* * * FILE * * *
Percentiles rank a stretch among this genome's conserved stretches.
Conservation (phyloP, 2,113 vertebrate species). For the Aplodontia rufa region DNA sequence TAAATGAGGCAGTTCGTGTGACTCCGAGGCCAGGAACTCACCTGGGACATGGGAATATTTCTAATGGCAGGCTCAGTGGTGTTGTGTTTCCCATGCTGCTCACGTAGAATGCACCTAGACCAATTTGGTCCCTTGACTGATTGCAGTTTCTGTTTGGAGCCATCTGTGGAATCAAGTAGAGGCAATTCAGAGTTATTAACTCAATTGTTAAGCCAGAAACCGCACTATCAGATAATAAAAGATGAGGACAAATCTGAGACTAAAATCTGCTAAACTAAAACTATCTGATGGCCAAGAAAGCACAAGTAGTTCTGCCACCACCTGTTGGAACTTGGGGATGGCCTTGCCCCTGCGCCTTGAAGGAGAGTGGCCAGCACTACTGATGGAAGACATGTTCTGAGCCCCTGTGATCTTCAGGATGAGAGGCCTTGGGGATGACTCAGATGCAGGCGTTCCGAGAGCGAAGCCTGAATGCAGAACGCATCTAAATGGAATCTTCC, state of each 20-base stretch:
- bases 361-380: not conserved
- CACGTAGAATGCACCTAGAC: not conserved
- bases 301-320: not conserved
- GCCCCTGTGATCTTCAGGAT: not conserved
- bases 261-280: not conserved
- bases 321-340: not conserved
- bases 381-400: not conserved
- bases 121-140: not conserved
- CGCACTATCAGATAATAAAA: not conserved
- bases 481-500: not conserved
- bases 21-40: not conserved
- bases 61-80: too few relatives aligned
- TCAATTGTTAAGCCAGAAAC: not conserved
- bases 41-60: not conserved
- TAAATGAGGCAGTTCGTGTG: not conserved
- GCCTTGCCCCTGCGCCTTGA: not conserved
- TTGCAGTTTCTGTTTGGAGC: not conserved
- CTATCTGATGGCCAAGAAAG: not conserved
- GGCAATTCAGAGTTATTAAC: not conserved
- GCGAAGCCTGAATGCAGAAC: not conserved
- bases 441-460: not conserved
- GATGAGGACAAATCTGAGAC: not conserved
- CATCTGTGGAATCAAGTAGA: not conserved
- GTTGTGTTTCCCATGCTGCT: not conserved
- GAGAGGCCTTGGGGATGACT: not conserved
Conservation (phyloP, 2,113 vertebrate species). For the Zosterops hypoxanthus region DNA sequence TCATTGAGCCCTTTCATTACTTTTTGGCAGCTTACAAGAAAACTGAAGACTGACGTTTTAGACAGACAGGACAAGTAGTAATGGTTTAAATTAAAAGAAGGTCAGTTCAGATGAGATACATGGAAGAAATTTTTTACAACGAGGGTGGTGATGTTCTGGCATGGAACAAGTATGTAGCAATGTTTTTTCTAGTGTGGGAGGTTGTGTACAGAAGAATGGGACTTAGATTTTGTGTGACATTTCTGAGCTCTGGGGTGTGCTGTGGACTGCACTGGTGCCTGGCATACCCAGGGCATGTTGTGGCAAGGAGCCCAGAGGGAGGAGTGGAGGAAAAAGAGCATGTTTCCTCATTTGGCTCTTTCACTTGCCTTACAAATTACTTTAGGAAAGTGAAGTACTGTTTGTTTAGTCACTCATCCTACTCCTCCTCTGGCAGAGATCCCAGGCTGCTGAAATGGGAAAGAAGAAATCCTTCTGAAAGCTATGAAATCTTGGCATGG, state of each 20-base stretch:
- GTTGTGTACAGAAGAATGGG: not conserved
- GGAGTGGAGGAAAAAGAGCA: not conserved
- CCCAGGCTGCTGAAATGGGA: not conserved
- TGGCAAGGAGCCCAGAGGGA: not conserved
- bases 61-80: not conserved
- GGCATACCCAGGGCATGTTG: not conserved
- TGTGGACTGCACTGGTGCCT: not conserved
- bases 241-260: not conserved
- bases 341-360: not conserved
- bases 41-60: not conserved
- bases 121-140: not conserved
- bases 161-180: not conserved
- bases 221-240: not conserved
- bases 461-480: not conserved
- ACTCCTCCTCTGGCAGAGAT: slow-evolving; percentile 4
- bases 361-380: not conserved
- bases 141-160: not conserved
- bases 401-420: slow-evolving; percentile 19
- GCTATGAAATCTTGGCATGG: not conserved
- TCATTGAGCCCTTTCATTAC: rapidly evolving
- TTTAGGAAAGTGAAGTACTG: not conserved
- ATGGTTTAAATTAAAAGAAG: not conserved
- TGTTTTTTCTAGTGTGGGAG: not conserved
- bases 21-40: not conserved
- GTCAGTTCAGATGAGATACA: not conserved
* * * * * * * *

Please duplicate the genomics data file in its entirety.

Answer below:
Percentiles rank a stretch among this genome's conserved stretches.
Conservation (phyloP, 2,113 vertebrate species). For the Aplodontia rufa region DNA sequence TAAATGAGGCAGTTCGTGTGACTCCGAGGCCAGGAACTCACCTGGGACATGGGAATATTTCTAATGGCAGGCTCAGTGGTGTTGTGTTTCCCATGCTGCTCACGTAGAATGCACCTAGACCAATTTGGTCCCTTGACTGATTGCAGTTTCTGTTTGGAGCCATCTGTGGAATCAAGTAGAGGCAATTCAGAGTTATTAACTCAATTGTTAAGCCAGAAACCGCACTATCAGATAATAAAAGATGAGGACAAATCTGAGACTAAAATCTGCTAAACTAAAACTATCTGATGGCCAAGAAAGCACAAGTAGTTCTGCCACCACCTGTTGGAACTTGGGGATGGCCTTGCCCCTGCGCCTTGAAGGAGAGTGGCCAGCACTACTGATGGAAGACATGTTCTGAGCCCCTGTGATCTTCAGGATGAGAGGCCTTGGGGATGACTCAGATGCAGGCGTTCCGAGAGCGAAGCCTGAATGCAGAACGCATCTAAATGGAATCTTCC, state of each 20-base stretch:
- bases 361-380: not conserved
- CACGTAGAATGCACCTAGAC: not conserved
- bases 301-320: not conserved
- GCCCCTGTGATCTTCAGGAT: not conserved
- bases 261-280: not conserved
- bases 321-340: not conserved
- bases 381-400: not conserved
- bases 121-140: not conserved
- CGCACTATCAGATAATAAAA: not conserved
- bases 481-500: not conserved
- bases 21-40: not conserved
- bases 61-80: too few relatives aligned
- TCAATTGTTAAGCCAGAAAC: not conserved
- bases 41-60: not conserved
- TAAATGAGGCAGTTCGTGTG: not conserved
- GCCTTGCCCCTGCGCCTTGA: not conserved
- TTGCAGTTTCTGTTTGGAGC: not conserved
- CTATCTGATGGCCAAGAAAG: not conserved
- GGCAATTCAGAGTTATTAAC: not conserved
- GCGAAGCCTGAATGCAGAAC: not conserved
- bases 441-460: not conserved
- GATGAGGACAAATCTGAGAC: not conserved
- CATCTGTGGAATCAAGTAGA: not conserved
- GTTGTGTTTCCCATGCTGCT: not conserved
- GAGAGGCCTTGGGGATGACT: not conserved
Conservation (phyloP, 2,113 vertebrate species). For the Zosterops hypoxanthus region DNA sequence TCATTGAGCCCTTTCATTACTTTTTGGCAGCTTACAAGAAAACTGAAGACTGACGTTTTAGACAGACAGGACAAGTAGTAATGGTTTAAATTAAAAGAAGGTCAGTTCAGATGAGATACATGGAAGAAATTTTTTACAACGAGGGTGGTGATGTTCTGGCATGGAACAAGTATGTAGCAATGTTTTTTCTAGTGTGGGAGGTTGTGTACAGAAGAATGGGACTTAGATTTTGTGTGACATTTCTGAGCTCTGGGGTGTGCTGTGGACTGCACTGGTGCCTGGCATACCCAGGGCATGTTGTGGCAAGGAGCCCAGAGGGAGGAGTGGAGGAAAAAGAGCATGTTTCCTCATTTGGCTCTTTCACTTGCCTTACAAATTACTTTAGGAAAGTGAAGTACTGTTTGTTTAGTCACTCATCCTACTCCTCCTCTGGCAGAGATCCCAGGCTGCTGAAATGGGAAAGAAGAAATCCTTCTGAAAGCTATGAAATCTTGGCATGG, state of each 20-base stretch:
- GTTGTGTACAGAAGAATGGG: not conserved
- GGAGTGGAGGAAAAAGAGCA: not conserved
- CCCAGGCTGCTGAAATGGGA: not conserved
- TGGCAAGGAGCCCAGAGGGA: not conserved
- bases 61-80: not conserved
- GGCATACCCAGGGCATGTTG: not conserved
- TGTGGACTGCACTGGTGCCT: not conserved
- bases 241-260: not conserved
- bases 341-360: not conserved
- bases 41-60: not conserved
- bases 121-140: not conserved
- bases 161-180: not conserved
- bases 221-240: not conserved
- bases 461-480: not conserved
- ACTCCTCCTCTGGCAGAGAT: slow-evolving; percentile 4
- bases 361-380: not conserved
- bases 141-160: not conserved
- bases 401-420: slow-evolving; percentile 19
- GCTATGAAATCTTGGCATGG: not conserved
- TCATTGAGCCCTTTCATTAC: rapidly evolving
- TTTAGGAAAGTGAAGTACTG: not conserved
- ATGGTTTAAATTAAAAGAAG: not conserved
- TGTTTTTTCTAGTGTGGGAG: not conserved
- bases 21-40: not conserved
- GTCAGTTCAGATGAGATACA: not conserved